Coach Randy told me to make sure I was at the front fifteen miles in, where the road leveled off, turned, and then narrowed. As we neared 50 mph through the twists and turns, I waited for a moment where I could complete my first task. The pack was fluid and comfy, even as cross winds hit all the deep dish wheels. While looking up into the pack, I could see racers’ elbows flap with precision adjustments according to how the wind blew at the bikes. The peloton sailed swiftly down the mountain, the wind roaring, wheels droning in the background, eagles watching from above.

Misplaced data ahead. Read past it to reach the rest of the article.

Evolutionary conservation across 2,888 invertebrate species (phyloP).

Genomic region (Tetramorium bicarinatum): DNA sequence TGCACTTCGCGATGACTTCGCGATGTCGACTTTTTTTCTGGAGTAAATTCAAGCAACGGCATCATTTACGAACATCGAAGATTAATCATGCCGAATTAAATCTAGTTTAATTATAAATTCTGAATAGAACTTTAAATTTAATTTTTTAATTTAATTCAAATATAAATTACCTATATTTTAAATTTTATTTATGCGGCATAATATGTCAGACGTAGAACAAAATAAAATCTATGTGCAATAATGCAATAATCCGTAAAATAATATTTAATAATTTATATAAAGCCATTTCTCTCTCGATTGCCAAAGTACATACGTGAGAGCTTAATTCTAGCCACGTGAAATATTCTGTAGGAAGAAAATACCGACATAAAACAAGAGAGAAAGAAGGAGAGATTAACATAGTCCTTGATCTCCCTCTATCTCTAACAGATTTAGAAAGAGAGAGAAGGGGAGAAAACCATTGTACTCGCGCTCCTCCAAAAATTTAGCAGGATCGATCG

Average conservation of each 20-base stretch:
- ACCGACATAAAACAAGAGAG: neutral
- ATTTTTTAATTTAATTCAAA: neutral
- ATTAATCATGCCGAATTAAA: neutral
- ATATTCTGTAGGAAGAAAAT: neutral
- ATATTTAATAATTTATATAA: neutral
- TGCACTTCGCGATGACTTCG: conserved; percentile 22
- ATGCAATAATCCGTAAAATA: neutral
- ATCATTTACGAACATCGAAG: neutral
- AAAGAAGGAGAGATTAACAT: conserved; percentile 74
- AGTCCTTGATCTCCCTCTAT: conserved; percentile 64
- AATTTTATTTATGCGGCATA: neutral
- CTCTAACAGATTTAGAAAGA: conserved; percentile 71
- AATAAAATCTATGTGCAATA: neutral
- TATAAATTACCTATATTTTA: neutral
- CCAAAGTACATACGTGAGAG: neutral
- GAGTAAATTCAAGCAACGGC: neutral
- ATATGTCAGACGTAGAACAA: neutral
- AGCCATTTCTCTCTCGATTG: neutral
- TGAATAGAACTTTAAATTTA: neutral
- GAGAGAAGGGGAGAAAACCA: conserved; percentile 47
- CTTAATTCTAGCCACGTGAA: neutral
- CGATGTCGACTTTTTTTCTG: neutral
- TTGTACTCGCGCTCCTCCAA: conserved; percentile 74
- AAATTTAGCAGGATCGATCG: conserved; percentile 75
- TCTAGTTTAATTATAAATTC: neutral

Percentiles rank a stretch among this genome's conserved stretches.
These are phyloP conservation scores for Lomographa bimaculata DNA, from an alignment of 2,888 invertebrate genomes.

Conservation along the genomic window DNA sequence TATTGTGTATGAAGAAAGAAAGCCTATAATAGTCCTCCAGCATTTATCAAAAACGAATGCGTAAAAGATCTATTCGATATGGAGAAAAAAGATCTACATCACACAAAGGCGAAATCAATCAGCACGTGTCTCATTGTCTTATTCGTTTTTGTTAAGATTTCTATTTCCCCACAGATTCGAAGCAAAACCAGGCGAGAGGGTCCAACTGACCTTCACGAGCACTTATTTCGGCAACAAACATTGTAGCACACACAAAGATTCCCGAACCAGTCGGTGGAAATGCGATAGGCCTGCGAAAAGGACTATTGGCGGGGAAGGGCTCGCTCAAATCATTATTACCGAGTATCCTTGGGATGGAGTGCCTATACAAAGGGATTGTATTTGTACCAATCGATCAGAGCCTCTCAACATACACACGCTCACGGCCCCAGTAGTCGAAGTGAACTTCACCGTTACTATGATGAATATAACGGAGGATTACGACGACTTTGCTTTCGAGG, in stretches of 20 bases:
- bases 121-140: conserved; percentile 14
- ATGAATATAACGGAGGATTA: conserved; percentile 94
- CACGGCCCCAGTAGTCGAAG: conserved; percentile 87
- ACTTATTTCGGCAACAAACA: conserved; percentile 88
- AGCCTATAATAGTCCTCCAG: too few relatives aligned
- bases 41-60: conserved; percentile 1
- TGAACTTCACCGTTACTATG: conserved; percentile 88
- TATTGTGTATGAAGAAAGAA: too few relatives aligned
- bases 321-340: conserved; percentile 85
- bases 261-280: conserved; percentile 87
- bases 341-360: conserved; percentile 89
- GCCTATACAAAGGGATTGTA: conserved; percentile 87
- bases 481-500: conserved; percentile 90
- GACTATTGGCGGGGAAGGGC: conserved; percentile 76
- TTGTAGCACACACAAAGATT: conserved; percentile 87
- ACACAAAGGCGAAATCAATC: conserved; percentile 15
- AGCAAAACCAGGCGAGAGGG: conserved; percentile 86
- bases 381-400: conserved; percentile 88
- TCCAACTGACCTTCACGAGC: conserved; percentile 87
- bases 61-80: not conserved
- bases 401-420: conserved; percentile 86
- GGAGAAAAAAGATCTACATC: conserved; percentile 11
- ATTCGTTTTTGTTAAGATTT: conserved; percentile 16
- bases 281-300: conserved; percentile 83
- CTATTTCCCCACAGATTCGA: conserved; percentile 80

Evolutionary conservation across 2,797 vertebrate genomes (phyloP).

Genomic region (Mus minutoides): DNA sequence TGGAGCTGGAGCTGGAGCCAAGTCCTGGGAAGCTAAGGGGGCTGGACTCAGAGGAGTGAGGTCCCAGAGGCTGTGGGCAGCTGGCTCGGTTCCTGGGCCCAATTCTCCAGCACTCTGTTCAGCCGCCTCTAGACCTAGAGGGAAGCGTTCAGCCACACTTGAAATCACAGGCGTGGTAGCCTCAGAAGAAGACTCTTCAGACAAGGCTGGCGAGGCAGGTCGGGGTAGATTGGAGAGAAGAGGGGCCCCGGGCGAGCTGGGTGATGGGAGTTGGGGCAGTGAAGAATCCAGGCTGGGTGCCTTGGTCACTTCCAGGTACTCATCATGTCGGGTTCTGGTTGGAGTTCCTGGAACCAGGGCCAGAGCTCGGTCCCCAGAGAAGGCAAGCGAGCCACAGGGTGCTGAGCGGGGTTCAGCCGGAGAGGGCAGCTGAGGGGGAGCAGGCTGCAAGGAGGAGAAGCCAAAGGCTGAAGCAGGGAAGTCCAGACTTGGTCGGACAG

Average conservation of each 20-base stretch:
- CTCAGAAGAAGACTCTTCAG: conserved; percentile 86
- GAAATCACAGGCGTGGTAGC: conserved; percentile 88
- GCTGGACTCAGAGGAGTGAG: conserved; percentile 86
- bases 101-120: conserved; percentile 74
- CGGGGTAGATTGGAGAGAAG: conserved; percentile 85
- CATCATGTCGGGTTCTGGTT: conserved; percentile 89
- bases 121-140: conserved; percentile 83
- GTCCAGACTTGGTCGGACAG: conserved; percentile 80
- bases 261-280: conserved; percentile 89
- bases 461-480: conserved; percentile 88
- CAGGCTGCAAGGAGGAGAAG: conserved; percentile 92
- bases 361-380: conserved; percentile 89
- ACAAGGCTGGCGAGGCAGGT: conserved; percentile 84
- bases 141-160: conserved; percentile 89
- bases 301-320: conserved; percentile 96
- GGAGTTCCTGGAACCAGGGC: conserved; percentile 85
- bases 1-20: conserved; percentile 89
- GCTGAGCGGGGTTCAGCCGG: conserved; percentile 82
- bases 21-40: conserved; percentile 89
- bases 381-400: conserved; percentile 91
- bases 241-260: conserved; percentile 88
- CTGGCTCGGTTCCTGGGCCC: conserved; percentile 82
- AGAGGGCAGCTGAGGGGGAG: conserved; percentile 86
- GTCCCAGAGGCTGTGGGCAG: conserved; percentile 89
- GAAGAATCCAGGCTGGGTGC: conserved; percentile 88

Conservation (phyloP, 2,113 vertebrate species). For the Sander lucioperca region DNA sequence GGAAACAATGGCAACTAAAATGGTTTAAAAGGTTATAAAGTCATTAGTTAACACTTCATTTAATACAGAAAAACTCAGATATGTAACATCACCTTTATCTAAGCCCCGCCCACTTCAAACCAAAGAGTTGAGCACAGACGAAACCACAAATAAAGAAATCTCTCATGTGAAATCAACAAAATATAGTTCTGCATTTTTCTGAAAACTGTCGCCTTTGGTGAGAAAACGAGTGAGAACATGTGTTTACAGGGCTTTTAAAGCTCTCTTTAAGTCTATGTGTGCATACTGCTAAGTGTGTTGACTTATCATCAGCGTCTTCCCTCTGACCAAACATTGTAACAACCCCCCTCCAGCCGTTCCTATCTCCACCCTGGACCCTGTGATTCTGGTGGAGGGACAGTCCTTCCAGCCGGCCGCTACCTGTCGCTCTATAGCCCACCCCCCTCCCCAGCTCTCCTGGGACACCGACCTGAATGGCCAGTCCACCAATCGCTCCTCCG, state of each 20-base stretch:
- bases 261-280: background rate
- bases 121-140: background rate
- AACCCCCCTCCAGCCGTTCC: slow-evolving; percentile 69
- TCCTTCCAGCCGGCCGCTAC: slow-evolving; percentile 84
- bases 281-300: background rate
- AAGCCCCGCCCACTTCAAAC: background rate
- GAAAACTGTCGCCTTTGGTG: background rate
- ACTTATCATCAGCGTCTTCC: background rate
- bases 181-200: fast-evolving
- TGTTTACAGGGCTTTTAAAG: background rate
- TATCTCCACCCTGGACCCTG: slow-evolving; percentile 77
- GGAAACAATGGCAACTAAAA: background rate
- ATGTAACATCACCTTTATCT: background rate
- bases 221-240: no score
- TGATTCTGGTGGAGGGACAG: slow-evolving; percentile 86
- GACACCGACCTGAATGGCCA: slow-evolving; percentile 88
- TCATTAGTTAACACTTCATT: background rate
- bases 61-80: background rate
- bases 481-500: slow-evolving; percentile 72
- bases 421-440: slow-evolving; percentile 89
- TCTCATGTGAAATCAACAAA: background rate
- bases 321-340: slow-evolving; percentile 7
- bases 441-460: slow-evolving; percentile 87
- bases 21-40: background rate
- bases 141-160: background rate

As riders echeloned to the left, I used the right side to position myself within the top fifteen. The road turned and narrowed as we funneled in and proceeded deeper into the forest. The pace was high, but not high enough to dissuade attacks. As individuals attempted these, one and then two riders would always immediately grab hold, with more guys grabbing hold of them so that eventually the front of the race resembled a human tow rope pulling a mess of men and carbon. For roughly 20 miles this happened with me sitting often in the top ten positions. On occasion, I was the third or fourth rider to follow attacks. It’s definitely more efficient to sit in the pack while the attack game is played, but then if an attack sticks, and racers break away, you have less control over the race’s outcome. In the event of a break getting away, I don’t enjoy being in the pack waiting for teams to chase, if they chase, and nor do I like being one of the racers to organize the chase without teammates. In any case, my actions were such that if a break occurred, I would make sure I got involved sooner before later, and as an aggressor, not the chaser. As the race wore on, we encountered a few hills, but nothing that required anyone to expend lots of energy. I remained alert and rode with restrained aggression, until after we approached the last right hand turn of the race course, where four racers did manage to put a sizable gap on the bunch, which is also evidence to show that my nose was not out in the wind for too long of periods. (As further evidence, and as I attempt to convince myself that I was racing smart, another small group had snuck away in front of them, unbeknownst to me.) Lead group; chase one; peloton.